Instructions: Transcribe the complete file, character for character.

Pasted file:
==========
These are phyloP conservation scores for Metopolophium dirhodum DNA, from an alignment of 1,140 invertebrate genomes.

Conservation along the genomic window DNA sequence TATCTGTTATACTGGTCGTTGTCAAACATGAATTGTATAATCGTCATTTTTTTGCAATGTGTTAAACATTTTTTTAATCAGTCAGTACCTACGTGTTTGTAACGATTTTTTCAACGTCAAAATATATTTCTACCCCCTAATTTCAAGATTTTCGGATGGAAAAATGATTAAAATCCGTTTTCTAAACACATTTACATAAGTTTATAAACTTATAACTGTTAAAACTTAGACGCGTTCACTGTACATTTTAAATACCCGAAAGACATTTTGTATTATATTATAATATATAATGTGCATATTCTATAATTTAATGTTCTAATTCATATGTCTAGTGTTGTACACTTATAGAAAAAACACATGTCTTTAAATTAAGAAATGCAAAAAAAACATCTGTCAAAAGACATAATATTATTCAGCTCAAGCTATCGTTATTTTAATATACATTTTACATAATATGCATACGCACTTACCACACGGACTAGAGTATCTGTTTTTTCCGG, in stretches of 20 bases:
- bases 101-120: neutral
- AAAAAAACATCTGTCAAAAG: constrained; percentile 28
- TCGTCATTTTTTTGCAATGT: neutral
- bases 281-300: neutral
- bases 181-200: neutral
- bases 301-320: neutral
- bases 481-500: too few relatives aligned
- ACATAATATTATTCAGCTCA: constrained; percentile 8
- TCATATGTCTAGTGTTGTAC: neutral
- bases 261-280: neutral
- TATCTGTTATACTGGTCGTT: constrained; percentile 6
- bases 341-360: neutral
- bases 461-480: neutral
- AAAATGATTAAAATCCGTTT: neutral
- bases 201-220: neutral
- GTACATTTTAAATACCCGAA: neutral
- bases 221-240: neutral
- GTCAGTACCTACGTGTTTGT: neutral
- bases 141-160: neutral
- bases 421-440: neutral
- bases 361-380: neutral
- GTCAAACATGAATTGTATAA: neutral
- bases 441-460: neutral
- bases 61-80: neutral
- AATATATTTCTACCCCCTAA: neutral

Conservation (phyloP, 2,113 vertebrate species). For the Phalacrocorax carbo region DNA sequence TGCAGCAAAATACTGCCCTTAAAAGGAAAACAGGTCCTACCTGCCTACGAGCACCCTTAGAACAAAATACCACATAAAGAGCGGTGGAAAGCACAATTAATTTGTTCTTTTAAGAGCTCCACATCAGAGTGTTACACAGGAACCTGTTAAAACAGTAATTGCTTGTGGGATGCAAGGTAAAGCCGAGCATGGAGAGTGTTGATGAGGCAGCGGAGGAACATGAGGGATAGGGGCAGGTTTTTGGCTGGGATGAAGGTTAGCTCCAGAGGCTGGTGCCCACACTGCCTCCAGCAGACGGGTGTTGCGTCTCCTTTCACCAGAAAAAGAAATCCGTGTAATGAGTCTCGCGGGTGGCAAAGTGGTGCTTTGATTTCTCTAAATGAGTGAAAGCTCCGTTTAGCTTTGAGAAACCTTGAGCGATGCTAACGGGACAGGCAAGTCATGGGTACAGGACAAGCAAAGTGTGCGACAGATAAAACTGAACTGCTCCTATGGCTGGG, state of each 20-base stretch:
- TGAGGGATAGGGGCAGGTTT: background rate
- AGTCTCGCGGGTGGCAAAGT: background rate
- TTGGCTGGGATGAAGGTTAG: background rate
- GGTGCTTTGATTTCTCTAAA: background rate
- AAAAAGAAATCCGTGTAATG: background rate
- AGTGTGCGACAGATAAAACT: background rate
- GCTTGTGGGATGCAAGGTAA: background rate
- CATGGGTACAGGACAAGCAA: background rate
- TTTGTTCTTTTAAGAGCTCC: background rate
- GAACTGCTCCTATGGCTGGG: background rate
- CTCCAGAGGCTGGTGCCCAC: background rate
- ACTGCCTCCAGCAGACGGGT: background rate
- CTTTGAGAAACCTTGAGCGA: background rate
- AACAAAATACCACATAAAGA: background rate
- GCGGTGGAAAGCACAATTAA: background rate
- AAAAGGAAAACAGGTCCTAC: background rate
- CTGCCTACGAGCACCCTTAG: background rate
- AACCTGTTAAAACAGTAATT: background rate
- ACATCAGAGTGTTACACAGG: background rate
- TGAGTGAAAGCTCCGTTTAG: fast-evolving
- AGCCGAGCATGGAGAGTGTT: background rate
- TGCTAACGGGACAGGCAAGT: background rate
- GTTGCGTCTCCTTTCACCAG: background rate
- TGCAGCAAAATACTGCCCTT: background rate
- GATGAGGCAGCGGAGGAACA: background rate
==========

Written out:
These are phyloP conservation scores for Metopolophium dirhodum DNA, from an alignment of 1,140 invertebrate genomes.

Conservation along the genomic window DNA sequence TATCTGTTATACTGGTCGTTGTCAAACATGAATTGTATAATCGTCATTTTTTTGCAATGTGTTAAACATTTTTTTAATCAGTCAGTACCTACGTGTTTGTAACGATTTTTTCAACGTCAAAATATATTTCTACCCCCTAATTTCAAGATTTTCGGATGGAAAAATGATTAAAATCCGTTTTCTAAACACATTTACATAAGTTTATAAACTTATAACTGTTAAAACTTAGACGCGTTCACTGTACATTTTAAATACCCGAAAGACATTTTGTATTATATTATAATATATAATGTGCATATTCTATAATTTAATGTTCTAATTCATATGTCTAGTGTTGTACACTTATAGAAAAAACACATGTCTTTAAATTAAGAAATGCAAAAAAAACATCTGTCAAAAGACATAATATTATTCAGCTCAAGCTATCGTTATTTTAATATACATTTTACATAATATGCATACGCACTTACCACACGGACTAGAGTATCTGTTTTTTCCGG, in stretches of 20 bases:
- bases 101-120: neutral
- AAAAAAACATCTGTCAAAAG: constrained; percentile 28
- TCGTCATTTTTTTGCAATGT: neutral
- bases 281-300: neutral
- bases 181-200: neutral
- bases 301-320: neutral
- bases 481-500: too few relatives aligned
- ACATAATATTATTCAGCTCA: constrained; percentile 8
- TCATATGTCTAGTGTTGTAC: neutral
- bases 261-280: neutral
- TATCTGTTATACTGGTCGTT: constrained; percentile 6
- bases 341-360: neutral
- bases 461-480: neutral
- AAAATGATTAAAATCCGTTT: neutral
- bases 201-220: neutral
- GTACATTTTAAATACCCGAA: neutral
- bases 221-240: neutral
- GTCAGTACCTACGTGTTTGT: neutral
- bases 141-160: neutral
- bases 421-440: neutral
- bases 361-380: neutral
- GTCAAACATGAATTGTATAA: neutral
- bases 441-460: neutral
- bases 61-80: neutral
- AATATATTTCTACCCCCTAA: neutral

Conservation (phyloP, 2,113 vertebrate species). For the Phalacrocorax carbo region DNA sequence TGCAGCAAAATACTGCCCTTAAAAGGAAAACAGGTCCTACCTGCCTACGAGCACCCTTAGAACAAAATACCACATAAAGAGCGGTGGAAAGCACAATTAATTTGTTCTTTTAAGAGCTCCACATCAGAGTGTTACACAGGAACCTGTTAAAACAGTAATTGCTTGTGGGATGCAAGGTAAAGCCGAGCATGGAGAGTGTTGATGAGGCAGCGGAGGAACATGAGGGATAGGGGCAGGTTTTTGGCTGGGATGAAGGTTAGCTCCAGAGGCTGGTGCCCACACTGCCTCCAGCAGACGGGTGTTGCGTCTCCTTTCACCAGAAAAAGAAATCCGTGTAATGAGTCTCGCGGGTGGCAAAGTGGTGCTTTGATTTCTCTAAATGAGTGAAAGCTCCGTTTAGCTTTGAGAAACCTTGAGCGATGCTAACGGGACAGGCAAGTCATGGGTACAGGACAAGCAAAGTGTGCGACAGATAAAACTGAACTGCTCCTATGGCTGGG, state of each 20-base stretch:
- TGAGGGATAGGGGCAGGTTT: background rate
- AGTCTCGCGGGTGGCAAAGT: background rate
- TTGGCTGGGATGAAGGTTAG: background rate
- GGTGCTTTGATTTCTCTAAA: background rate
- AAAAAGAAATCCGTGTAATG: background rate
- AGTGTGCGACAGATAAAACT: background rate
- GCTTGTGGGATGCAAGGTAA: background rate
- CATGGGTACAGGACAAGCAA: background rate
- TTTGTTCTTTTAAGAGCTCC: background rate
- GAACTGCTCCTATGGCTGGG: background rate
- CTCCAGAGGCTGGTGCCCAC: background rate
- ACTGCCTCCAGCAGACGGGT: background rate
- CTTTGAGAAACCTTGAGCGA: background rate
- AACAAAATACCACATAAAGA: background rate
- GCGGTGGAAAGCACAATTAA: background rate
- AAAAGGAAAACAGGTCCTAC: background rate
- CTGCCTACGAGCACCCTTAG: background rate
- AACCTGTTAAAACAGTAATT: background rate
- ACATCAGAGTGTTACACAGG: background rate
- TGAGTGAAAGCTCCGTTTAG: fast-evolving
- AGCCGAGCATGGAGAGTGTT: background rate
- TGCTAACGGGACAGGCAAGT: background rate
- GTTGCGTCTCCTTTCACCAG: background rate
- TGCAGCAAAATACTGCCCTT: background rate
- GATGAGGCAGCGGAGGAACA: background rate